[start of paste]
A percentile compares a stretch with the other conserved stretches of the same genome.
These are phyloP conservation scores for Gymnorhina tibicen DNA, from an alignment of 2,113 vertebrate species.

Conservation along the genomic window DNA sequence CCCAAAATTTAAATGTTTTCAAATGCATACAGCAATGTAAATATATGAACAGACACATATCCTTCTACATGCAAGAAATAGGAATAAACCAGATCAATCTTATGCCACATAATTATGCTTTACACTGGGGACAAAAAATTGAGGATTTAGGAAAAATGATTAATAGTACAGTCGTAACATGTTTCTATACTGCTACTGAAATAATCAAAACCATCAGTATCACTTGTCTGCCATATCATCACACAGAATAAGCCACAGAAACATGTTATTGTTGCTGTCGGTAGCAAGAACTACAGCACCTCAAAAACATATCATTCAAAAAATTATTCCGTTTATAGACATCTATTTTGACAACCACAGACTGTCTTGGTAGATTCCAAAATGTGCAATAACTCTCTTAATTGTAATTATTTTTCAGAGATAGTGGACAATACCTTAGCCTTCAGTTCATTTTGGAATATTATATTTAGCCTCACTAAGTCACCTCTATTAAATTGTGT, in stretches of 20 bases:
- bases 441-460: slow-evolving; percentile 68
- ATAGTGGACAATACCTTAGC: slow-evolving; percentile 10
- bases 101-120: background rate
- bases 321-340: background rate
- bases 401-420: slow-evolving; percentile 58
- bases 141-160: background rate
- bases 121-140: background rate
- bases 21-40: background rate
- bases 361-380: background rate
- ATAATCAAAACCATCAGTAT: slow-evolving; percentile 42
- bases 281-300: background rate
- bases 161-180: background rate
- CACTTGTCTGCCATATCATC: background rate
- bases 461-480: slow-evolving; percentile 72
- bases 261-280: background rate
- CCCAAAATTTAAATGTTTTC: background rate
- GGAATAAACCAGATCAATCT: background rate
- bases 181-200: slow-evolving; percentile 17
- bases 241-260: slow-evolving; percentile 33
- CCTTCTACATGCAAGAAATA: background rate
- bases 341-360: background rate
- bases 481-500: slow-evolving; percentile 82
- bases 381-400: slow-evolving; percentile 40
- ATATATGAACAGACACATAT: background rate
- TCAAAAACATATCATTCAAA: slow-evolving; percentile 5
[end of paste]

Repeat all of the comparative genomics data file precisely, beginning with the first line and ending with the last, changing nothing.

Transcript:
A percentile compares a stretch with the other conserved stretches of the same genome.
These are phyloP conservation scores for Gymnorhina tibicen DNA, from an alignment of 2,113 vertebrate species.

Conservation along the genomic window DNA sequence CCCAAAATTTAAATGTTTTCAAATGCATACAGCAATGTAAATATATGAACAGACACATATCCTTCTACATGCAAGAAATAGGAATAAACCAGATCAATCTTATGCCACATAATTATGCTTTACACTGGGGACAAAAAATTGAGGATTTAGGAAAAATGATTAATAGTACAGTCGTAACATGTTTCTATACTGCTACTGAAATAATCAAAACCATCAGTATCACTTGTCTGCCATATCATCACACAGAATAAGCCACAGAAACATGTTATTGTTGCTGTCGGTAGCAAGAACTACAGCACCTCAAAAACATATCATTCAAAAAATTATTCCGTTTATAGACATCTATTTTGACAACCACAGACTGTCTTGGTAGATTCCAAAATGTGCAATAACTCTCTTAATTGTAATTATTTTTCAGAGATAGTGGACAATACCTTAGCCTTCAGTTCATTTTGGAATATTATATTTAGCCTCACTAAGTCACCTCTATTAAATTGTGT, in stretches of 20 bases:
- bases 441-460: slow-evolving; percentile 68
- ATAGTGGACAATACCTTAGC: slow-evolving; percentile 10
- bases 101-120: background rate
- bases 321-340: background rate
- bases 401-420: slow-evolving; percentile 58
- bases 141-160: background rate
- bases 121-140: background rate
- bases 21-40: background rate
- bases 361-380: background rate
- ATAATCAAAACCATCAGTAT: slow-evolving; percentile 42
- bases 281-300: background rate
- bases 161-180: background rate
- CACTTGTCTGCCATATCATC: background rate
- bases 461-480: slow-evolving; percentile 72
- bases 261-280: background rate
- CCCAAAATTTAAATGTTTTC: background rate
- GGAATAAACCAGATCAATCT: background rate
- bases 181-200: slow-evolving; percentile 17
- bases 241-260: slow-evolving; percentile 33
- CCTTCTACATGCAAGAAATA: background rate
- bases 341-360: background rate
- bases 481-500: slow-evolving; percentile 82
- bases 381-400: slow-evolving; percentile 40
- ATATATGAACAGACACATAT: background rate
- TCAAAAACATATCATTCAAA: slow-evolving; percentile 5